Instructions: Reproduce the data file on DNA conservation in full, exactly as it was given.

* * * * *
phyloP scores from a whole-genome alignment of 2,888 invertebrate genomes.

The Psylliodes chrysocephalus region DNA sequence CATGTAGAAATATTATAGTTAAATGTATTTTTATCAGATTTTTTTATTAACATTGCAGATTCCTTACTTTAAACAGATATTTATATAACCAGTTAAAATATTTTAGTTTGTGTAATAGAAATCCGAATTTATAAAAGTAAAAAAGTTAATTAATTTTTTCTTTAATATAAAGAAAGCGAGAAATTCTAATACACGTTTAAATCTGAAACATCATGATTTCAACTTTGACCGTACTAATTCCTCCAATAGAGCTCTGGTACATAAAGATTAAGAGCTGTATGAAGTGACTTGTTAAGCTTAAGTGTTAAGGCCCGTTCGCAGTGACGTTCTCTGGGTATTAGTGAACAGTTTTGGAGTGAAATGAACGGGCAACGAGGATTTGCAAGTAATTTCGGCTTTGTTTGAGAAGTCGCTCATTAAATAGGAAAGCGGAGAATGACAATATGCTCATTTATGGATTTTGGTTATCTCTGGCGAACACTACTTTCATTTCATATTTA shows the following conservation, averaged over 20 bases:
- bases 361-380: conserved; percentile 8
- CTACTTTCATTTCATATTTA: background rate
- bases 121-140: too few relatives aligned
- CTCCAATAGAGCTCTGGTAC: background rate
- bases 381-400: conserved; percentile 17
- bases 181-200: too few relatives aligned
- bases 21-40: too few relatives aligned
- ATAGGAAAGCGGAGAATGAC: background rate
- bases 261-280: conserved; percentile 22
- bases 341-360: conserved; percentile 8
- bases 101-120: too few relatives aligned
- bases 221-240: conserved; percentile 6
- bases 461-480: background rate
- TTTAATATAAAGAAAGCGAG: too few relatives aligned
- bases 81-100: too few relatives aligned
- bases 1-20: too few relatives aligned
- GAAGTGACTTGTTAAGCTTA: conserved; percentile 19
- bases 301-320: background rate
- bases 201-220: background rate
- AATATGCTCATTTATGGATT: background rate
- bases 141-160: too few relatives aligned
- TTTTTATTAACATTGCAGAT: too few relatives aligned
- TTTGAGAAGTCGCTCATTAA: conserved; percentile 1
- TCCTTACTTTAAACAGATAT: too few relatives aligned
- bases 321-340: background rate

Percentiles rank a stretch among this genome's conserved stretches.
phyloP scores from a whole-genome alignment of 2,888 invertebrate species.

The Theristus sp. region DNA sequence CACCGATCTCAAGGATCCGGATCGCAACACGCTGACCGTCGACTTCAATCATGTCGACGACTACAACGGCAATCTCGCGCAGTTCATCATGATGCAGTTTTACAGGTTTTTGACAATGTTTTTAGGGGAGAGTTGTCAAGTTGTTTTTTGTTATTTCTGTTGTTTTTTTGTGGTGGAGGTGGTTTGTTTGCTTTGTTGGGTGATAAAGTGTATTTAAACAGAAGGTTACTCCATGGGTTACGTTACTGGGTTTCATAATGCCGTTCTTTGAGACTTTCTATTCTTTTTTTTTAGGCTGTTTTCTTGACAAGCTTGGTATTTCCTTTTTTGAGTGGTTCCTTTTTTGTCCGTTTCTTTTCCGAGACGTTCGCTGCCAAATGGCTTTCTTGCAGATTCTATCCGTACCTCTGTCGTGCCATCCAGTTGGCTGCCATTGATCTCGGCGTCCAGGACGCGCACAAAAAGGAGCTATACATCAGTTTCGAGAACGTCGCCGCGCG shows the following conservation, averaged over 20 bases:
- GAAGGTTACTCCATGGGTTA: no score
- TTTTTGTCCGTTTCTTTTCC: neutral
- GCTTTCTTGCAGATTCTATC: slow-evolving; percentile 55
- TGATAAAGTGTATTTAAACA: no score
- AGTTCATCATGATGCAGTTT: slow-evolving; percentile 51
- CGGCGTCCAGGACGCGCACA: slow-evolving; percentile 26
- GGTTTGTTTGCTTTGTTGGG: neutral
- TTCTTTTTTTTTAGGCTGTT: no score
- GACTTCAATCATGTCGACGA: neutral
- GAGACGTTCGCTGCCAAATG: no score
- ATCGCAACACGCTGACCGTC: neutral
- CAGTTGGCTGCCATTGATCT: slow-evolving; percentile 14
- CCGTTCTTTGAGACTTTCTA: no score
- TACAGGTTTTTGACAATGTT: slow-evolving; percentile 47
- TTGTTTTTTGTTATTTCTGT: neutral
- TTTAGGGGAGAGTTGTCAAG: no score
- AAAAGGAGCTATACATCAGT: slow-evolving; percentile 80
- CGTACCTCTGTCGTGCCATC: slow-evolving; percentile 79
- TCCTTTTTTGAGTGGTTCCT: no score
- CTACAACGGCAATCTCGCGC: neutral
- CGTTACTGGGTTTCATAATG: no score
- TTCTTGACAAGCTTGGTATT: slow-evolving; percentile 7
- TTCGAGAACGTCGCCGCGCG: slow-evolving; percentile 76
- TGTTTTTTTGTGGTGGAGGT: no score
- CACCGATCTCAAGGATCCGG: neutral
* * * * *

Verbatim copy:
phyloP scores from a whole-genome alignment of 2,888 invertebrate genomes.

The Psylliodes chrysocephalus region DNA sequence CATGTAGAAATATTATAGTTAAATGTATTTTTATCAGATTTTTTTATTAACATTGCAGATTCCTTACTTTAAACAGATATTTATATAACCAGTTAAAATATTTTAGTTTGTGTAATAGAAATCCGAATTTATAAAAGTAAAAAAGTTAATTAATTTTTTCTTTAATATAAAGAAAGCGAGAAATTCTAATACACGTTTAAATCTGAAACATCATGATTTCAACTTTGACCGTACTAATTCCTCCAATAGAGCTCTGGTACATAAAGATTAAGAGCTGTATGAAGTGACTTGTTAAGCTTAAGTGTTAAGGCCCGTTCGCAGTGACGTTCTCTGGGTATTAGTGAACAGTTTTGGAGTGAAATGAACGGGCAACGAGGATTTGCAAGTAATTTCGGCTTTGTTTGAGAAGTCGCTCATTAAATAGGAAAGCGGAGAATGACAATATGCTCATTTATGGATTTTGGTTATCTCTGGCGAACACTACTTTCATTTCATATTTA shows the following conservation, averaged over 20 bases:
- bases 361-380: conserved; percentile 8
- CTACTTTCATTTCATATTTA: background rate
- bases 121-140: too few relatives aligned
- CTCCAATAGAGCTCTGGTAC: background rate
- bases 381-400: conserved; percentile 17
- bases 181-200: too few relatives aligned
- bases 21-40: too few relatives aligned
- ATAGGAAAGCGGAGAATGAC: background rate
- bases 261-280: conserved; percentile 22
- bases 341-360: conserved; percentile 8
- bases 101-120: too few relatives aligned
- bases 221-240: conserved; percentile 6
- bases 461-480: background rate
- TTTAATATAAAGAAAGCGAG: too few relatives aligned
- bases 81-100: too few relatives aligned
- bases 1-20: too few relatives aligned
- GAAGTGACTTGTTAAGCTTA: conserved; percentile 19
- bases 301-320: background rate
- bases 201-220: background rate
- AATATGCTCATTTATGGATT: background rate
- bases 141-160: too few relatives aligned
- TTTTTATTAACATTGCAGAT: too few relatives aligned
- TTTGAGAAGTCGCTCATTAA: conserved; percentile 1
- TCCTTACTTTAAACAGATAT: too few relatives aligned
- bases 321-340: background rate

Percentiles rank a stretch among this genome's conserved stretches.
phyloP scores from a whole-genome alignment of 2,888 invertebrate species.

The Theristus sp. region DNA sequence CACCGATCTCAAGGATCCGGATCGCAACACGCTGACCGTCGACTTCAATCATGTCGACGACTACAACGGCAATCTCGCGCAGTTCATCATGATGCAGTTTTACAGGTTTTTGACAATGTTTTTAGGGGAGAGTTGTCAAGTTGTTTTTTGTTATTTCTGTTGTTTTTTTGTGGTGGAGGTGGTTTGTTTGCTTTGTTGGGTGATAAAGTGTATTTAAACAGAAGGTTACTCCATGGGTTACGTTACTGGGTTTCATAATGCCGTTCTTTGAGACTTTCTATTCTTTTTTTTTAGGCTGTTTTCTTGACAAGCTTGGTATTTCCTTTTTTGAGTGGTTCCTTTTTTGTCCGTTTCTTTTCCGAGACGTTCGCTGCCAAATGGCTTTCTTGCAGATTCTATCCGTACCTCTGTCGTGCCATCCAGTTGGCTGCCATTGATCTCGGCGTCCAGGACGCGCACAAAAAGGAGCTATACATCAGTTTCGAGAACGTCGCCGCGCG shows the following conservation, averaged over 20 bases:
- GAAGGTTACTCCATGGGTTA: no score
- TTTTTGTCCGTTTCTTTTCC: neutral
- GCTTTCTTGCAGATTCTATC: slow-evolving; percentile 55
- TGATAAAGTGTATTTAAACA: no score
- AGTTCATCATGATGCAGTTT: slow-evolving; percentile 51
- CGGCGTCCAGGACGCGCACA: slow-evolving; percentile 26
- GGTTTGTTTGCTTTGTTGGG: neutral
- TTCTTTTTTTTTAGGCTGTT: no score
- GACTTCAATCATGTCGACGA: neutral
- GAGACGTTCGCTGCCAAATG: no score
- ATCGCAACACGCTGACCGTC: neutral
- CAGTTGGCTGCCATTGATCT: slow-evolving; percentile 14
- CCGTTCTTTGAGACTTTCTA: no score
- TACAGGTTTTTGACAATGTT: slow-evolving; percentile 47
- TTGTTTTTTGTTATTTCTGT: neutral
- TTTAGGGGAGAGTTGTCAAG: no score
- AAAAGGAGCTATACATCAGT: slow-evolving; percentile 80
- CGTACCTCTGTCGTGCCATC: slow-evolving; percentile 79
- TCCTTTTTTGAGTGGTTCCT: no score
- CTACAACGGCAATCTCGCGC: neutral
- CGTTACTGGGTTTCATAATG: no score
- TTCTTGACAAGCTTGGTATT: slow-evolving; percentile 7
- TTCGAGAACGTCGCCGCGCG: slow-evolving; percentile 76
- TGTTTTTTTGTGGTGGAGGT: no score
- CACCGATCTCAAGGATCCGG: neutral